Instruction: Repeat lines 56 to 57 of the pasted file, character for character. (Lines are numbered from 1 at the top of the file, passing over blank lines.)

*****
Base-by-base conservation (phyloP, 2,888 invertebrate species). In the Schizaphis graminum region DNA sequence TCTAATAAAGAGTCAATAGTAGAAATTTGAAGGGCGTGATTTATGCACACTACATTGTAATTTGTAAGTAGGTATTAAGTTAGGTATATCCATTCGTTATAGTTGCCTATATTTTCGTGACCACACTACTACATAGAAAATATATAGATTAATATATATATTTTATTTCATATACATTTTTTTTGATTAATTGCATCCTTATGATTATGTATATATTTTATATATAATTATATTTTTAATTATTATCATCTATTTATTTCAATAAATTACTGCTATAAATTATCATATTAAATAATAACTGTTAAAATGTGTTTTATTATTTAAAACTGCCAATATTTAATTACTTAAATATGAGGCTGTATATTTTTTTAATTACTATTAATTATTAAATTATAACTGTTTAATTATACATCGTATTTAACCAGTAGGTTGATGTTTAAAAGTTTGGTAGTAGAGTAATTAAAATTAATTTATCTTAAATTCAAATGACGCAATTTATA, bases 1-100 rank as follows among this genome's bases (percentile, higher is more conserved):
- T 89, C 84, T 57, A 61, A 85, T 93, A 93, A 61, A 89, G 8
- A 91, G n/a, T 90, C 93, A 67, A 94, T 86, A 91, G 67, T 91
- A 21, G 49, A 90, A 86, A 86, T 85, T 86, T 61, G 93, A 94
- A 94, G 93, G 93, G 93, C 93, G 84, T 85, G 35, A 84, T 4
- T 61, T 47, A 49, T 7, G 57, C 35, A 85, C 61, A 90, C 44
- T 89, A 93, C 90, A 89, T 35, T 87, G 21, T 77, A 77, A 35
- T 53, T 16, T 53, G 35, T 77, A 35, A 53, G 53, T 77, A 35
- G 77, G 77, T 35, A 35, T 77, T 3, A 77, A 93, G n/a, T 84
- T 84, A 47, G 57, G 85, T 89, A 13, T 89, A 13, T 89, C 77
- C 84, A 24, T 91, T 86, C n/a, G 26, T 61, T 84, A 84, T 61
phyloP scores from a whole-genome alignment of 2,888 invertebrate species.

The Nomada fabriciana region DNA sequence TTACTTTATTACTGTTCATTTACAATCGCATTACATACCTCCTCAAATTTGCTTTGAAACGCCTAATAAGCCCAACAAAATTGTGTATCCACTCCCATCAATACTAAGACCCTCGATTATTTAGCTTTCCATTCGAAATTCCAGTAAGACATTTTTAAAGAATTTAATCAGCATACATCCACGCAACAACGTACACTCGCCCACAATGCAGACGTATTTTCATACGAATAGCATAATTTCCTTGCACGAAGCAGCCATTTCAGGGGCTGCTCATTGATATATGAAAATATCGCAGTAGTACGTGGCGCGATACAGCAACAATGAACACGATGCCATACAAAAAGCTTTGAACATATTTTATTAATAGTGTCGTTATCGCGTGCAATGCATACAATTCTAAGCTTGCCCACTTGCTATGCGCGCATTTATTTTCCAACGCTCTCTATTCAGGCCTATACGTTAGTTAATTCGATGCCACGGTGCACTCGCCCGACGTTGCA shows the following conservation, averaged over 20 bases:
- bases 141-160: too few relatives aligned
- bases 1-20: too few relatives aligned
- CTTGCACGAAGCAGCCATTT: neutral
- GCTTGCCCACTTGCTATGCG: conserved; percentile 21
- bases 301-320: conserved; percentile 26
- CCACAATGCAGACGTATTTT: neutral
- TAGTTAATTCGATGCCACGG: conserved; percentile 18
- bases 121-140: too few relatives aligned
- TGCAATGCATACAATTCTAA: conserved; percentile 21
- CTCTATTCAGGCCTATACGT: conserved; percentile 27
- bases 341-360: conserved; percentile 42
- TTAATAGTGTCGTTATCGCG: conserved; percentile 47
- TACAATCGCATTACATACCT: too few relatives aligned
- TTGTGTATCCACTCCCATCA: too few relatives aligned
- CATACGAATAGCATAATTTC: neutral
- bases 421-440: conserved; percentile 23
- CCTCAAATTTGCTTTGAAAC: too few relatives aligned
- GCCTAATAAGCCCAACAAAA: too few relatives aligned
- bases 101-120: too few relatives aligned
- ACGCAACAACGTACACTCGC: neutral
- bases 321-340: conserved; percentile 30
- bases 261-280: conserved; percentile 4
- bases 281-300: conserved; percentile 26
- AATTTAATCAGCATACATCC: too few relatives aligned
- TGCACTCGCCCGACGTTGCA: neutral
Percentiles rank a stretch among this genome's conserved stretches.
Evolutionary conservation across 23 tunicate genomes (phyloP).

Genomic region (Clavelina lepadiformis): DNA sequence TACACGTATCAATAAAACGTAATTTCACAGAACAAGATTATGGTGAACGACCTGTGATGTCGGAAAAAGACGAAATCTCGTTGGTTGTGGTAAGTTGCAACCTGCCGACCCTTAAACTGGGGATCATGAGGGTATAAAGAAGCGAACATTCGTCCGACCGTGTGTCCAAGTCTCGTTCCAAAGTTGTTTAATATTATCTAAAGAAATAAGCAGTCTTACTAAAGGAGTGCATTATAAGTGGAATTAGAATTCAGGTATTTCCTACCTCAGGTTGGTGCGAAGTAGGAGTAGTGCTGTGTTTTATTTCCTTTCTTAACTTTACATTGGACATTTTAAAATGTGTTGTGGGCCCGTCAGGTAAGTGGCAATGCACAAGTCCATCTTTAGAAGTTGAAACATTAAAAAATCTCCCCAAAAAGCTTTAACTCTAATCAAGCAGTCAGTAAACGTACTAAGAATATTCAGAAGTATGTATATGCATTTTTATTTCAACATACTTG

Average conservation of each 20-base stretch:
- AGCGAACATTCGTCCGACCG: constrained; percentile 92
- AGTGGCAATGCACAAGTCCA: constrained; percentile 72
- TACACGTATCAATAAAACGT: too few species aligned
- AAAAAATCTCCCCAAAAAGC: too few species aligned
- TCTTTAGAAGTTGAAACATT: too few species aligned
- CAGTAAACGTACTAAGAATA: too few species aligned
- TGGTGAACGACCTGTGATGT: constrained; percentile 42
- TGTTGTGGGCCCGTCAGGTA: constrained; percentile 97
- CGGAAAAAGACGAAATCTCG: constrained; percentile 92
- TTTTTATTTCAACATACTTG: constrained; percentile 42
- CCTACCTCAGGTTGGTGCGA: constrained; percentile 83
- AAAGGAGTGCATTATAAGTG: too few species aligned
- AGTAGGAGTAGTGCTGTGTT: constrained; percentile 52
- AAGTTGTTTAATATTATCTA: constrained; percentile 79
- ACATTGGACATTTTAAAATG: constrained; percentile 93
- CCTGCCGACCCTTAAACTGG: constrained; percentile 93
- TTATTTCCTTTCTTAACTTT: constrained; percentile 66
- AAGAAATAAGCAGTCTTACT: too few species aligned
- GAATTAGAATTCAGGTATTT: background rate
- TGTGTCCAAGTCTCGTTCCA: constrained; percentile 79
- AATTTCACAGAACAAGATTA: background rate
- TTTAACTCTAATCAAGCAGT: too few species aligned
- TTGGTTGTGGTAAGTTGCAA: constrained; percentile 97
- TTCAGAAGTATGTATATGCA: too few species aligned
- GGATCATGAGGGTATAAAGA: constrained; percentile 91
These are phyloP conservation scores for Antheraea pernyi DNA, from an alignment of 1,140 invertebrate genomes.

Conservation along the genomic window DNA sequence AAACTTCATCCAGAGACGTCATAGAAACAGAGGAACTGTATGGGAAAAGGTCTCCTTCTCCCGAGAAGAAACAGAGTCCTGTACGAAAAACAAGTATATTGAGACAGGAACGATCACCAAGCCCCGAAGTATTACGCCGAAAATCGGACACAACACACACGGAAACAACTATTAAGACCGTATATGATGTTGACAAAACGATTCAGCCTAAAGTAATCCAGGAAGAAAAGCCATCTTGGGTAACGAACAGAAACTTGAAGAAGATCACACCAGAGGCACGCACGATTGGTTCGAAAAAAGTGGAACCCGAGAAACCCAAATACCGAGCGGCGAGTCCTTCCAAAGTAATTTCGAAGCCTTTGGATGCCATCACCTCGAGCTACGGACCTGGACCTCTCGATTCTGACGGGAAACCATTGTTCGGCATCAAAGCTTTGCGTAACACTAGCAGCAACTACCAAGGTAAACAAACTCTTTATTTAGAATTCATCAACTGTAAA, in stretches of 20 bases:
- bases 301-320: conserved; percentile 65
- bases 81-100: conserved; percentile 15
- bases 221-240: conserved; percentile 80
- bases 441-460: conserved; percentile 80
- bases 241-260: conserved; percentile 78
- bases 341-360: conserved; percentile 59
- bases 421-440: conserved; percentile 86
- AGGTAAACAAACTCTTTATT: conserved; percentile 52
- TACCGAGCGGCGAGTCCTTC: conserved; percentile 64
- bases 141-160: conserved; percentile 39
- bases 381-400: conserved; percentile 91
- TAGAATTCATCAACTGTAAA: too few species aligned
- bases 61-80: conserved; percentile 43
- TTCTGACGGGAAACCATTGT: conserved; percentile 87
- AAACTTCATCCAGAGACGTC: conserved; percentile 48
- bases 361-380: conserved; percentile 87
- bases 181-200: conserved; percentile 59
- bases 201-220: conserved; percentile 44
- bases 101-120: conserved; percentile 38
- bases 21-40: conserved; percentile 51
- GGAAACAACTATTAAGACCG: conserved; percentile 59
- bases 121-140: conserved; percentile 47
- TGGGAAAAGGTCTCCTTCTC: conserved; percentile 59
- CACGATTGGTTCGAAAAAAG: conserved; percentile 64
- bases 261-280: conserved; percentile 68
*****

- AAGTTGTTTAATATTATCTA: constrained; percentile 79
- ACATTGGACATTTTAAAATG: constrained; percentile 93